More generally, what is it about the way we insist on thinking about Haitians that allows us to intentionally cast them as dirty, diseased and backward, a status, according to Mr. Walker, that is only enhanced by their ‘lack of familiarity with the English Language.’ Such arguments are truly self-serving, and say much more about us, than it does about the people who are being demonized and mischaracterised in these pejorative ways.
At the end of the day, this is primarily an immigration issue. Haitian refugees are not criminals, and should not be treated by citizens or represented in the media as such. They should be subjected to the same procedures that others currently undergo when they come to Jamaica to live or to stay for long periods of time. Nothing less than fairness and respect for their dignity should be accorded to any persons who come to our country, for whatever reason.
The HaitiAnalysis post, however, understands that “currently Haiti’s main priority is immediate aid distribution”, adding:
Despite the fact that ships with aid arrived promptly after the earthquake, U.S. security regulations prevented its immediate distribution.
Major aid organizations abide by the U.S. State Department’s security restrictions on designated ‘Red Zones.’ As a result, the United Nations and the United States have increased militarization of aid distribution.
These ‘security measures’ have prevented efficient aid distribution and much needed rapport with local communities.
This has been a common complaint from bloggers on the ground in Haiti – this tweet confirmed the existence of “MINUSTAH's red, yellow, and green zone security map of Port-Au-Prince, as of today…”
“Red, yellow, and green zone security map of Port-Au-Prince, Haiti”, image by mediahacker, used under a Creative Commons license. Visit mediahacker's flickr photostream.
As part of the map's caption on his flickr page, Mediahacker states:
MINUSTAH spokesperson gave me this map, which they provide to NGOs. Green (covering Petionville only) indicates residential areas with no history of insecurity, he said. And yet, rumors abound that two aid workers were just kidnapped in the green zone.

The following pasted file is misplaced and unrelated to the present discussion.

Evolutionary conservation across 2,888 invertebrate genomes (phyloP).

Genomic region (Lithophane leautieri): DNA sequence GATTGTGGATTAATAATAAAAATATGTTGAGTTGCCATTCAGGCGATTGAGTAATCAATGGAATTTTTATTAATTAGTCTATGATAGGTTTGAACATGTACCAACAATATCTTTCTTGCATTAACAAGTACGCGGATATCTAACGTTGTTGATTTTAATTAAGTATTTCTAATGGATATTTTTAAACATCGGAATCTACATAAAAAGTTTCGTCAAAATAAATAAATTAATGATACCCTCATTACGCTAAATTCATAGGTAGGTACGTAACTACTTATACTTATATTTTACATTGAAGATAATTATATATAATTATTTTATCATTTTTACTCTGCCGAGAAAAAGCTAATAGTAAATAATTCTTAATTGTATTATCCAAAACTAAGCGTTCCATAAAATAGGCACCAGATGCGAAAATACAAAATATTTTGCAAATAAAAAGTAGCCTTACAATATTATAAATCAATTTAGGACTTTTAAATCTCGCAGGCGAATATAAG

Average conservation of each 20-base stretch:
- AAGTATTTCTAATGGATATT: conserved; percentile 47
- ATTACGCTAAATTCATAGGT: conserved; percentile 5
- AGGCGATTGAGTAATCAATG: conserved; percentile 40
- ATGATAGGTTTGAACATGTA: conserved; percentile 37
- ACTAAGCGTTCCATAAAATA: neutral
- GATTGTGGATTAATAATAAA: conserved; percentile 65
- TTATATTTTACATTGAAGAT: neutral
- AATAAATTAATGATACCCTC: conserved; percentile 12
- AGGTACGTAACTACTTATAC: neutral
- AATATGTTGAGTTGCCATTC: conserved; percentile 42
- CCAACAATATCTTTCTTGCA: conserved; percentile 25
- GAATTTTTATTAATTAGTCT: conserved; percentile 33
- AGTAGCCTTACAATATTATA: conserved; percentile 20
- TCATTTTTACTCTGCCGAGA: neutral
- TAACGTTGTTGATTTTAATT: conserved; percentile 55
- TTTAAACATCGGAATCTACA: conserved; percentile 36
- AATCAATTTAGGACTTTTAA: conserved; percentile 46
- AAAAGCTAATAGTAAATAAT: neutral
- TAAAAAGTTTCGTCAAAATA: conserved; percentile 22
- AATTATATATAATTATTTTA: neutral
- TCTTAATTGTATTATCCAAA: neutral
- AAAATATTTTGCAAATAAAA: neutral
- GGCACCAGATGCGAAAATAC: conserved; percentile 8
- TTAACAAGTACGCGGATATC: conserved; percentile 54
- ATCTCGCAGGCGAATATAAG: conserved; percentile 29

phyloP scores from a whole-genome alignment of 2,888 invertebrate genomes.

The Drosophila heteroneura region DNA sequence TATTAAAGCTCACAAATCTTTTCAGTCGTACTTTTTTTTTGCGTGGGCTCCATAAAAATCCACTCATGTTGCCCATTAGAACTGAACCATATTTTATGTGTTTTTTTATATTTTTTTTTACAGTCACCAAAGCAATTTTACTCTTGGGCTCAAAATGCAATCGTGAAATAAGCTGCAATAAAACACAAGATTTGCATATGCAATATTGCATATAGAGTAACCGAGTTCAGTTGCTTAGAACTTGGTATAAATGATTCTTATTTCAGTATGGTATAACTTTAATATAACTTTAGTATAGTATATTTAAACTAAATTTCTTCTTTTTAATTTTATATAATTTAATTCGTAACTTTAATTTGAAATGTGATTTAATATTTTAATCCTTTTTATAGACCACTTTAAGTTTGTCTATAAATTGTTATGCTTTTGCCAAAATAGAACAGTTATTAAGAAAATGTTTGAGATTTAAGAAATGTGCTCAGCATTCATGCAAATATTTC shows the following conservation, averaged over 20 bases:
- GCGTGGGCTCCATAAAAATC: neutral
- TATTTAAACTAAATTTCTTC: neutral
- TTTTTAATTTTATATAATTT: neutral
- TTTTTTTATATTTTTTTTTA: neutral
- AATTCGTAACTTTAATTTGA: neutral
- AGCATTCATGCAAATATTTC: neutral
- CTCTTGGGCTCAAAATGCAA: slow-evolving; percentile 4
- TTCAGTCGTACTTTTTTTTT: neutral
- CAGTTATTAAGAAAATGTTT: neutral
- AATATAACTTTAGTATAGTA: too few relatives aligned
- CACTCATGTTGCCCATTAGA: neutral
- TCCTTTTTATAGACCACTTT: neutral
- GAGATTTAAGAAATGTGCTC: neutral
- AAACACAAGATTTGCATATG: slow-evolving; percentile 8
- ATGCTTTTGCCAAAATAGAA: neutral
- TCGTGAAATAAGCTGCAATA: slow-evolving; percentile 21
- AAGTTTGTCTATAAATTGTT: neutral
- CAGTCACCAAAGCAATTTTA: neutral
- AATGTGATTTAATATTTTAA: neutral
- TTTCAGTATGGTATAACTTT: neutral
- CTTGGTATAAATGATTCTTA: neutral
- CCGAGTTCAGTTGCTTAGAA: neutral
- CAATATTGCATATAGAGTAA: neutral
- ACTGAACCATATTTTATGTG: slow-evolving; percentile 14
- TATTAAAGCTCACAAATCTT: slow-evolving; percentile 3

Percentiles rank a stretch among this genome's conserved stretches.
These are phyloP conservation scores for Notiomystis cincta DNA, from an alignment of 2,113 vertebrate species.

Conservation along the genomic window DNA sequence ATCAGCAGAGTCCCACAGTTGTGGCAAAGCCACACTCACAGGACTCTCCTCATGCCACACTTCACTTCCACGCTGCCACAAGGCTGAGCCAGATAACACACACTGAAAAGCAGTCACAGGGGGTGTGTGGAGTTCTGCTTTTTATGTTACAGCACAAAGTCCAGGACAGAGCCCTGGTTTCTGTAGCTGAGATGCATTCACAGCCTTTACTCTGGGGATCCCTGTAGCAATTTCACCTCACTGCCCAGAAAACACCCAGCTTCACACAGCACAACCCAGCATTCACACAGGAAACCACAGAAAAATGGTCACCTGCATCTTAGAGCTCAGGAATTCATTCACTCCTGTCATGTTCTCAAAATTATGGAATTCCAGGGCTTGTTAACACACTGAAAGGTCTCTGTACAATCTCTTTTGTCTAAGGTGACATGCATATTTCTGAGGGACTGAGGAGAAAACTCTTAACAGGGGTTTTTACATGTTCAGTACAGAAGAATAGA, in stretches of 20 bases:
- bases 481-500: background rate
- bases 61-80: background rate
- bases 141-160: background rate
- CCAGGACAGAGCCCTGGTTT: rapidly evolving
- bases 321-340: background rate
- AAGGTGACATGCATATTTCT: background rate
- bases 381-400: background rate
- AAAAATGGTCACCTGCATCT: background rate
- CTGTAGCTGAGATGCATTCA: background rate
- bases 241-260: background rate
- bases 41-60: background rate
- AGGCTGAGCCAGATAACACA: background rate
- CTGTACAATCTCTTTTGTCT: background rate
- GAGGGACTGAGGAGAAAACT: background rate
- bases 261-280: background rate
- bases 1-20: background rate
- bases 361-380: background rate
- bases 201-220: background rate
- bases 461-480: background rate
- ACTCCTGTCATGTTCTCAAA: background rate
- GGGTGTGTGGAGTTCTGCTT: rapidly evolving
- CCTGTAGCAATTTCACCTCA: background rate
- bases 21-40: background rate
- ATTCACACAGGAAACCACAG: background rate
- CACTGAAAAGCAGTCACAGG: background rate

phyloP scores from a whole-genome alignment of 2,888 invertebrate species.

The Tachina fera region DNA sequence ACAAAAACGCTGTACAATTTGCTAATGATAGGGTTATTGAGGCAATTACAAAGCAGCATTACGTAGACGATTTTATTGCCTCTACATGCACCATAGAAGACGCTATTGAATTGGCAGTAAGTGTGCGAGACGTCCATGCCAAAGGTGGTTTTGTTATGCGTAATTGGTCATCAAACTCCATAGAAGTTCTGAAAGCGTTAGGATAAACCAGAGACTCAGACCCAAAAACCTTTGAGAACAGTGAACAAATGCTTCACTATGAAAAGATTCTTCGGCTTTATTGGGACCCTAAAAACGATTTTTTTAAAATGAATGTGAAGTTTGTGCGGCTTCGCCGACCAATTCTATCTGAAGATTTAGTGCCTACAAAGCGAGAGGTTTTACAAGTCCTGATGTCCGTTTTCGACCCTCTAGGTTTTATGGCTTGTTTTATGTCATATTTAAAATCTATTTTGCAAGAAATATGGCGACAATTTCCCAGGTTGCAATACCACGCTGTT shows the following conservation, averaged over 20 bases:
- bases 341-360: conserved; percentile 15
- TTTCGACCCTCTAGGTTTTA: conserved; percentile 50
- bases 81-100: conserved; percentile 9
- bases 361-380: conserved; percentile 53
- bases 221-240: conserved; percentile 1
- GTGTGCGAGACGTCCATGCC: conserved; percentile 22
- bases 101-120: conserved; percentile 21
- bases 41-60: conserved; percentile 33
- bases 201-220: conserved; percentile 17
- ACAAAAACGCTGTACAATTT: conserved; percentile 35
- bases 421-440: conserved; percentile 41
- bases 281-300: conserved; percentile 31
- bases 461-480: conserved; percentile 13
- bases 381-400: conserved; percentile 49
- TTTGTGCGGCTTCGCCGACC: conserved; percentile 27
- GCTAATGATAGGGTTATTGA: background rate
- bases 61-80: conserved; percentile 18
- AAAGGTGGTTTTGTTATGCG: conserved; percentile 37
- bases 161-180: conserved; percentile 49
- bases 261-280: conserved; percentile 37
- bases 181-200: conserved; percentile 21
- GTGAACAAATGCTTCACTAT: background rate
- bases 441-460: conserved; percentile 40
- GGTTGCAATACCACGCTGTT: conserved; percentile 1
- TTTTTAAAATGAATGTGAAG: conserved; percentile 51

The spokesperson said MINUSTAH recommends aid groups are accompanied by a security detail wherever they go and that the majority of them do request assistance from UN or Haitian forces. He said MINUSTAH is meeting 100% of the requests made for security accompaniment.
Bloggers confirm talk of a kidnapping, but their accounts of effective allocation of resources are markedly different. RAMHaiti was quite vocal about it on Twitter. His first update asked:
Does anyone know where ACTED is or how to contact them? They're supposed to be in charge of Carrefour Feuilles..
Later, he tweeted again:
ACTED: resp. for Leogane and Carrefour feuilles relief..Missing In Action:can't reach them on phone
…and was re-tweeted here:
RT @Tass101: @RAMhaiti Trust me, ACTED is missing in ACTION in Leogane because the people there don't see anything concrete being done.
melindayiti also weighs in:
Still reeling over the false reports by major agencies about the situation in #Haiti… 80% food saturation? No f-ing way.
And in the midst of it all looms Haiti's uncertain political situation, about which RAMHaiti sardonically says:
PR machine says Preval wants 2 remain #HAITI President till all RECON$TRUCTION CONTRACT$ r handed out. Both CLINTON$ OK with that. @DinoJag
Transparency and good governance continue to be among bloggers’ ongoing concerns:
RT @domzz: RT @nadprecious: #Haiti umm what happened to the $324mill that was donated in April 09 to help rebuild? @RAMhaiti @carelpedre
HaitiAnalysis, though, has faith in the tenacity of the Haitian people to overcome:
Haitians are capable of extricating their nation from the most common phrase used to describe it: ‘the poorest country in the Western Hemisphere.’ Able-bodied Haitian men have organized to look for people under the rubble, and protect tent communities erected in Port-au-Prince. Homeless mothers care for their children and look after others orphaned by the earthquake.
In the face of incredible loss of life and infrastructure, Haitians are cooperating with each other. With this in mind, the international community needs to rethink its relationship with Haiti